Friday, April 20, 2012


Like my labor and delivery, my recovery after birth was no walk in the park.

The night of the birth was pretty much a blur. I was so exhausted and there was still a lot going on, but I really didn't have any idea what was happening or why. I was hooked up to tons of tubes, IVs and monitors - IVs in both arms, a blood pressure cuff that went off automatically every 15 minutes, a catheter, I still had my epidural hook-up in, cuffs on my legs that massaged my ankles, oxygen mask, etc., etc. I tried to sleep as much as I could but the night nurse was coming in constantly to check my vitals, my kidneys, ask about my pain level, tell me to breathe deeply into the oxygen mask, and so on. At that point, I really didn't know what all the fuss was about but I was just too tired to ask for full explanations. I was pretty out of it. I do remember that the nurse kept asking me to send my baby to the nursery so I could just get some rest, but I just didn't want to be apart from her so I refused. I didn't see the point anyway, as I was exclusively breastfeeding so they would bring her back whenever she was hungry anyway. She was such an angel in the hospital and really only fussed when she was hungry, so the nursery wasn't much help to me.

The next morning, in the light of day after some rest, we started to fill in the blanks a bit. There were concerns about my blood pressure (hence that obnoxious cuff that squeezed my arm every 15 minutes), my kidneys (they were checking output hourly), and that I was not oxygenating my blood properly (so, the oxygen mask). I felt like I was covered in tubes and was so frustrated that I couldn't even cuddle with my baby without tubes sticking out of me everywhere. Whenever it was time for her to eat, I had to have Eric help me position her (careful - don't pull on any IVs!) and get her to latch on because I didn't have the freedom of movement to do it myself.

That afternoon we had a very negative interaction with a lactation consultant - the only negative experience we had with anyone at the hospital. Despite everything that was going on with me, the one thing that was going right was Ellie. She was perfectly healthy and breastfeeding was going so smoothly, which was such a pleasant (and very, very welcome) surprise. When the lactation consultant stopped by that afternoon to check on us, we told her how well things were going, but I did ask a question - something about how you know when the baby is finished or just fell off, because sometimes she would come off and I would try to get her to relatch and she would just cry. To be clear, this was after 15-25 minutes of eating, so I was trying to make sure she was getting enough.  Now, please note that this was also less than 24 hours after Ellie's birth, so "sometimes" meant maybe twice. However, that part of my question was all the consultant would focus on. After watching Ellie latch right on and eat for 25 minutes, she tried to force her on the other breast for 10 minutes, which caused Ellie to freak and brought on the loudest cries of her life to that point.  The consultant then took Ellie away and claimed she had a "soft suck" when she tested with her finger. The consultant seemed to think I needed a nipple shield and tried that for a bit. When Ellie was still having none of the forceful pushing of her mouth onto things, the consultant left for a short time. When she came back a bit later, she said, although she hated to do it, she wanted to give Ellie formula because she was afraid Ellie wasn't getting enough to eat. Eric got forceful himself at this point and gave a very firm, "absolutely not." He told her that Ellie had peed three diapers and passed meconium prior to birth, which seemed to be in line with the consultant's prior-stated goal of one each within the first 24 hours. We had been having no trouble with breastfeeding and the baby seemed to be otherwise happy and healthy (at least, until the consultant got involved!). Given how nothing else had gone well to this point, we were not going to let go of this one positive. We refused the formula and kept on as we were without the consultant's help, and lo and behold, we have a very well-fed, happy, weight-gaining little girl on our hands. That whole encounter was just a stressful situation we did not need.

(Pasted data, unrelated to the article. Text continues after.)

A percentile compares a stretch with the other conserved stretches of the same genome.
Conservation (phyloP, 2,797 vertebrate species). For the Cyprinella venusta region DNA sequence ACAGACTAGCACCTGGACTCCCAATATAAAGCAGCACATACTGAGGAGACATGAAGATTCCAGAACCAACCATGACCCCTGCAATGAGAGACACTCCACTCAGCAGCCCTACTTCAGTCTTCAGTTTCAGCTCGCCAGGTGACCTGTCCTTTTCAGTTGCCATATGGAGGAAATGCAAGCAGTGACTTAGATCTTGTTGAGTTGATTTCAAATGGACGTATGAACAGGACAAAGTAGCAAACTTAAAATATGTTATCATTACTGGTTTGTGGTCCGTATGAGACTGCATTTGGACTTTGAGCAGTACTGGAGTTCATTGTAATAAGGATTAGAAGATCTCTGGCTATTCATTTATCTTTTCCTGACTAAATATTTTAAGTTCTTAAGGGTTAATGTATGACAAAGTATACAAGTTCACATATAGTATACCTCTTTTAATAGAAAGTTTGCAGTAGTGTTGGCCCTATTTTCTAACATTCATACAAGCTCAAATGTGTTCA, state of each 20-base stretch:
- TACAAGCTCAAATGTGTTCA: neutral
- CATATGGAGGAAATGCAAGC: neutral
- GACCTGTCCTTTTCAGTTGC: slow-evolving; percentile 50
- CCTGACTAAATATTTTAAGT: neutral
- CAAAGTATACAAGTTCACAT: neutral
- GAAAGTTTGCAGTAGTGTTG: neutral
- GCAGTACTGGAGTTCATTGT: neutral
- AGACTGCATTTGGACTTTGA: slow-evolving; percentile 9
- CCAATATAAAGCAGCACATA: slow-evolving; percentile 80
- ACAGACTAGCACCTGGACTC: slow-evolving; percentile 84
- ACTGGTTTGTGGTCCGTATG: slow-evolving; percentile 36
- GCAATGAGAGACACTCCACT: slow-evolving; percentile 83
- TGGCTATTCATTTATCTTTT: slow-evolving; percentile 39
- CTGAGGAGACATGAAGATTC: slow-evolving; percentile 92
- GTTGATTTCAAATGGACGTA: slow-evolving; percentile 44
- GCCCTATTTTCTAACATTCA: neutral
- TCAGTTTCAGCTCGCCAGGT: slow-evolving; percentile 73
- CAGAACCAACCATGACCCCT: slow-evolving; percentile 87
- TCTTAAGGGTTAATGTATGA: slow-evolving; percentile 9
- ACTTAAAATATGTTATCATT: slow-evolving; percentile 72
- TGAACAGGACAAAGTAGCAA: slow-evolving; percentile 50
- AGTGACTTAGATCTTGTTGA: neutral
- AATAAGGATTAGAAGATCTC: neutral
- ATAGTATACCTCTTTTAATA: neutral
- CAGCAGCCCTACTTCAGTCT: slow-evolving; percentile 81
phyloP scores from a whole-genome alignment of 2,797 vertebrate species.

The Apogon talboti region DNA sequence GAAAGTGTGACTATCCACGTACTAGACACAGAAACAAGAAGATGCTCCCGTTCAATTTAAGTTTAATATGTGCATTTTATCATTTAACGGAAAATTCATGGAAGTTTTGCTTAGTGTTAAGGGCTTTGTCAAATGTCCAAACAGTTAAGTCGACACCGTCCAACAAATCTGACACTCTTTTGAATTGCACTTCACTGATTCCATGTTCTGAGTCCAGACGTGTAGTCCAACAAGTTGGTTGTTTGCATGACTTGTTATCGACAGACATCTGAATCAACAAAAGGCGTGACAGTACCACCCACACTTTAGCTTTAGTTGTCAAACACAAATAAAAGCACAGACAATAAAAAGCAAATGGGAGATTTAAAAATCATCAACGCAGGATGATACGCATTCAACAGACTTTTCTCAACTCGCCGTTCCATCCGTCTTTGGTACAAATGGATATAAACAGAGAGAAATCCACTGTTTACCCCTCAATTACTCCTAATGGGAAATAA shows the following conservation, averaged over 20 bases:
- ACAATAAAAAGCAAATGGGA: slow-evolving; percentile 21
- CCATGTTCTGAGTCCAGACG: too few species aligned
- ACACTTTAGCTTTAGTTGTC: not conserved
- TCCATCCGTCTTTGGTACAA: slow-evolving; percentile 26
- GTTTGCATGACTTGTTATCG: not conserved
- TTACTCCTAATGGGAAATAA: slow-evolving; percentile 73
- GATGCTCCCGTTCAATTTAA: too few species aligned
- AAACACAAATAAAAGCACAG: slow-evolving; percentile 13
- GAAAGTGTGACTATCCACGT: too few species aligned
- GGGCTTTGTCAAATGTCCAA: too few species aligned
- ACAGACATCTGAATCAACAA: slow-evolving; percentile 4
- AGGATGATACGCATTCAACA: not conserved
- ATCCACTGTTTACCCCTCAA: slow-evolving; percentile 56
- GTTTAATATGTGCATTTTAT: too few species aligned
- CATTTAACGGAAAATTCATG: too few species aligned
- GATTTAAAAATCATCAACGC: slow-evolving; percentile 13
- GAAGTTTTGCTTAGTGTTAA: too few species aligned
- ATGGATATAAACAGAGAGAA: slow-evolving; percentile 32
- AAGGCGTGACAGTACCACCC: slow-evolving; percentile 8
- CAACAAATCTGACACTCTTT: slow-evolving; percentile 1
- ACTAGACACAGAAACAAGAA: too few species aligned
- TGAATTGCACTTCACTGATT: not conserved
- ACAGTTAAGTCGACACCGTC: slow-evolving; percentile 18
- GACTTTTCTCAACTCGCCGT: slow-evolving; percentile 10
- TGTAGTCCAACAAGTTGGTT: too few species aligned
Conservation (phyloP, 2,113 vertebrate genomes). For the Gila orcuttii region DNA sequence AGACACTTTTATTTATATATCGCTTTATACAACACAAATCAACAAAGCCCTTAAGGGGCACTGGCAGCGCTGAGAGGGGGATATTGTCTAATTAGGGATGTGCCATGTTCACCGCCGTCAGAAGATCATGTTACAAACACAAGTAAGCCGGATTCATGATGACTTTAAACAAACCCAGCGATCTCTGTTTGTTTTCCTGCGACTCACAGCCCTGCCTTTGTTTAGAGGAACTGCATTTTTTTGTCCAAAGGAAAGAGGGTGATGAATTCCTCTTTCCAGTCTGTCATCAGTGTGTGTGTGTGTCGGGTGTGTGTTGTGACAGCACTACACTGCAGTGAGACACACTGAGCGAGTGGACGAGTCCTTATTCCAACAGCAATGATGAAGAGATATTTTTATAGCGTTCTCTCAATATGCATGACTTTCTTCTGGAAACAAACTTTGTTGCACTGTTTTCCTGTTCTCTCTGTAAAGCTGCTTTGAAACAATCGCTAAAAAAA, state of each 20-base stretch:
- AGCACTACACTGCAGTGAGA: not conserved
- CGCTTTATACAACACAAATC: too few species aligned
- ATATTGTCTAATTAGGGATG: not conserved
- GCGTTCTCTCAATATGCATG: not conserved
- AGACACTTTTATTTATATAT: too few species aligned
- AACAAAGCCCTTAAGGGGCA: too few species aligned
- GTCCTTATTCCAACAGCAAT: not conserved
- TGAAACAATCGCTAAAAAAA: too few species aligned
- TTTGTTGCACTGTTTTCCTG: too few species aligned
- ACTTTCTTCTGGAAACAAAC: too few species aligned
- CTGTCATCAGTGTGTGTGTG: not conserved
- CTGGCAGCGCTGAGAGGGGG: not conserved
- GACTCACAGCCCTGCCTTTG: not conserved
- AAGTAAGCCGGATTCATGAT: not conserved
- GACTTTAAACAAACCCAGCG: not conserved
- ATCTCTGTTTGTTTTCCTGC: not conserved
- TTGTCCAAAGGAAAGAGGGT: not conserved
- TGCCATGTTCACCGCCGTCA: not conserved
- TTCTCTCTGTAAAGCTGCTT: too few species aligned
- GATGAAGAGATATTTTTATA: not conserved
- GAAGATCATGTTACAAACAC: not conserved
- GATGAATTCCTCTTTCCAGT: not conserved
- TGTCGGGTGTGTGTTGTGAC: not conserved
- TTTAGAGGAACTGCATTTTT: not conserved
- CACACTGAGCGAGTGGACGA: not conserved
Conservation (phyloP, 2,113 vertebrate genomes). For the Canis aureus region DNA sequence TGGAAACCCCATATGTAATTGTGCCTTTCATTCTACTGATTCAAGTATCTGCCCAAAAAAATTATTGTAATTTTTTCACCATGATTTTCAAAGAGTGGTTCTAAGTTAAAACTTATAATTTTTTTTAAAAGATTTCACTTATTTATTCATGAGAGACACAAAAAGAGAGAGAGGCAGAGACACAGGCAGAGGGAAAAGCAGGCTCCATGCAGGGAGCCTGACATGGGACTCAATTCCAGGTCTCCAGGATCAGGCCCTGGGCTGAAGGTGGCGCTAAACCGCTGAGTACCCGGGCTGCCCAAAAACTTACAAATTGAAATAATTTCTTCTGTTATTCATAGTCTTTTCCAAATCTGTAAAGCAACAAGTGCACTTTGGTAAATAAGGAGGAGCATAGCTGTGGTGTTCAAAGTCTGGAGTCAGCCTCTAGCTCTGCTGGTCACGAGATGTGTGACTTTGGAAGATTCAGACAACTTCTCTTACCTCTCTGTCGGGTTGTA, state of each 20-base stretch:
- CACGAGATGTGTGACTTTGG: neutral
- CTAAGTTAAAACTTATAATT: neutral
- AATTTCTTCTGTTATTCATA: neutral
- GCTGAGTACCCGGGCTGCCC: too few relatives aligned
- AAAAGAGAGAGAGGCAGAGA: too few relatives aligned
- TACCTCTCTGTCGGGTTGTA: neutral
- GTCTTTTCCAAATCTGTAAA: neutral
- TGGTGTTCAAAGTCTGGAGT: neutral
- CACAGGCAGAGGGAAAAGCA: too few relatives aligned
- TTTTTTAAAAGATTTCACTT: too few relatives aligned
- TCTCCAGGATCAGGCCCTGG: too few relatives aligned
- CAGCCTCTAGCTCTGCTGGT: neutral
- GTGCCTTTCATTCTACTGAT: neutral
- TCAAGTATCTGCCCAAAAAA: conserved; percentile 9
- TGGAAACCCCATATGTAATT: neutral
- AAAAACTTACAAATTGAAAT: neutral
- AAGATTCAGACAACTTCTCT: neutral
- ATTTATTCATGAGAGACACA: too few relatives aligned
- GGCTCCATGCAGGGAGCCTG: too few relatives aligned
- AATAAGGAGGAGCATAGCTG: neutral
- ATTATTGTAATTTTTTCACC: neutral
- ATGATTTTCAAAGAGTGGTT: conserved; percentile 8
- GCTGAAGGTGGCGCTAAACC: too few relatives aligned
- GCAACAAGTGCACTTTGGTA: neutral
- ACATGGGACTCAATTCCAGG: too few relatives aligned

Speaking of those dirty diapers, this is Eric changing Ellie's diaper for the first time!

Eric really took care of his family in the hospital, and since.